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Research assistant sends sex hormones soaring

November 3, 2003 By Helen Pearson This article courtesy of Nature News.

A wink and a nod flood men's saliva with testosterone.

Boy meets girl. Boy's sex hormone goes through the roof, finds a new study of lab-based flirting.

James Roney and his team at the University of Chicago paid 18-36-year-old students $10 to come into the lab under the pretence of simply testing their saliva chemistry. Unbeknownst to the men, the scientists staged a five-minute chat with a twentysomething female research assistant.

This brief brush set the men's hormones surging: testosterone levels in their spit shot up around 30%. And the higher a man's hormone soared, the more the female research assistant judged that he was out to impress - by talking about himself, for example1.

Because testosterone levels are linked to libido, the surge may seem predictable - but no one has taken such measurements before, says Peter Ellison of Harvard University, in Cambridge, Massachusetts, who studies how hormones affect our behaviour. "There's been a lot of anecdotal wisdom," he says.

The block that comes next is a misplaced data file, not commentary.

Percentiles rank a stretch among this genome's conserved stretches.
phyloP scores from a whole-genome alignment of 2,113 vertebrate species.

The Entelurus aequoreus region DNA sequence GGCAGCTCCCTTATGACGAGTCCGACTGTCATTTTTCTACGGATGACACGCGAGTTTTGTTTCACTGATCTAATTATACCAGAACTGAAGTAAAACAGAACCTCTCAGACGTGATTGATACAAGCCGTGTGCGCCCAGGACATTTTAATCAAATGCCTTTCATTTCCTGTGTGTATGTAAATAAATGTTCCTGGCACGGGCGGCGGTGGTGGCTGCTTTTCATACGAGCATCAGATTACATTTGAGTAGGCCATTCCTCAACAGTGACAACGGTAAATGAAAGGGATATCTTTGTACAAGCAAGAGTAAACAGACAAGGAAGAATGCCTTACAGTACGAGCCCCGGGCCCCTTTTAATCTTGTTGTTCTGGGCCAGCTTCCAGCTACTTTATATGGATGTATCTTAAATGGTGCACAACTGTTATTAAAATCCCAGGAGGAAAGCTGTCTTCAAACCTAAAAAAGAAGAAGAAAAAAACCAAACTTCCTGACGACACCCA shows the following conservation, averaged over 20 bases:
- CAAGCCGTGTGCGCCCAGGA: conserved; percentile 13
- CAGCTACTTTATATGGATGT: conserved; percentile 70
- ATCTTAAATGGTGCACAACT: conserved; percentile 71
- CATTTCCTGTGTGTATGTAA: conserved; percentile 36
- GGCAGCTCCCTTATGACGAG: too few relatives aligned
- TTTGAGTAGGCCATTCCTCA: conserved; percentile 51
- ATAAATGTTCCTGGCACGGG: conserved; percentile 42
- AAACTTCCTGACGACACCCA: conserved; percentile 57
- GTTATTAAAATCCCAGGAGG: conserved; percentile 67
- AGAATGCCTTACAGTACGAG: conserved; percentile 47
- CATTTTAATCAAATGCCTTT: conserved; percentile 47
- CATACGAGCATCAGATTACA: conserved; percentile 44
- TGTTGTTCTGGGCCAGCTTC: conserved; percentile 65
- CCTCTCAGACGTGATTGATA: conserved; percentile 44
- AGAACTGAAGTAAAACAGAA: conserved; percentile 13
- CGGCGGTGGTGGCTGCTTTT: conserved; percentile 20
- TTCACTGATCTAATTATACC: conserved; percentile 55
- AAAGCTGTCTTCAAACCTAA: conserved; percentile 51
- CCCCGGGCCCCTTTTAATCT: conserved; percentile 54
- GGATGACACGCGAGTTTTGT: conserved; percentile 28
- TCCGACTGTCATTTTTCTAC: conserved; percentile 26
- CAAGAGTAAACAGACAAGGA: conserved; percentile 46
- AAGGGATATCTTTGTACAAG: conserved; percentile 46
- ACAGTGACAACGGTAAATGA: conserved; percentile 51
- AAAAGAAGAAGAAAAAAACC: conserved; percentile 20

A testosterone flood in the brain may partly drive men's swagger, says Ellison. It might, for example, make them bolder or brasher - immediately or in the long term. Similar testosterone spikes occur in animals, triggering courtship or aggressive behaviour.

There is one alternative explanation for the reaction of the more bashful male guinea pigs. "It's possible that some of those were having a stress response," Roney says.

Trouble and strife

In men, background testosterone levels peak during late adolescence or early twenties - after which "it's all downhill", says Ellison. Researchers are increasingly interested in understanding how changing intensities of this and other hormones are linked to our brain and behaviour.

It's possible that some of those men are having a stress response
James Roney
University of Chicago

In one study, Ellison found that men who are married or in long-term relationships have lower testosterone levels than those still playing the field. But it's not yet clear whether marriage drives testosterone down, he says, or if low-testosterone men are more likely to get married.


  1. Roney, J. R., Mahler, S. V. & Maestripieri, D. Behavioral and hormonal responses of men to brief interactions with women. Evolution and Human Behavior, 24, 365 - 375, doi:10.1016/S1090-5138(03)00053-9 (2003).


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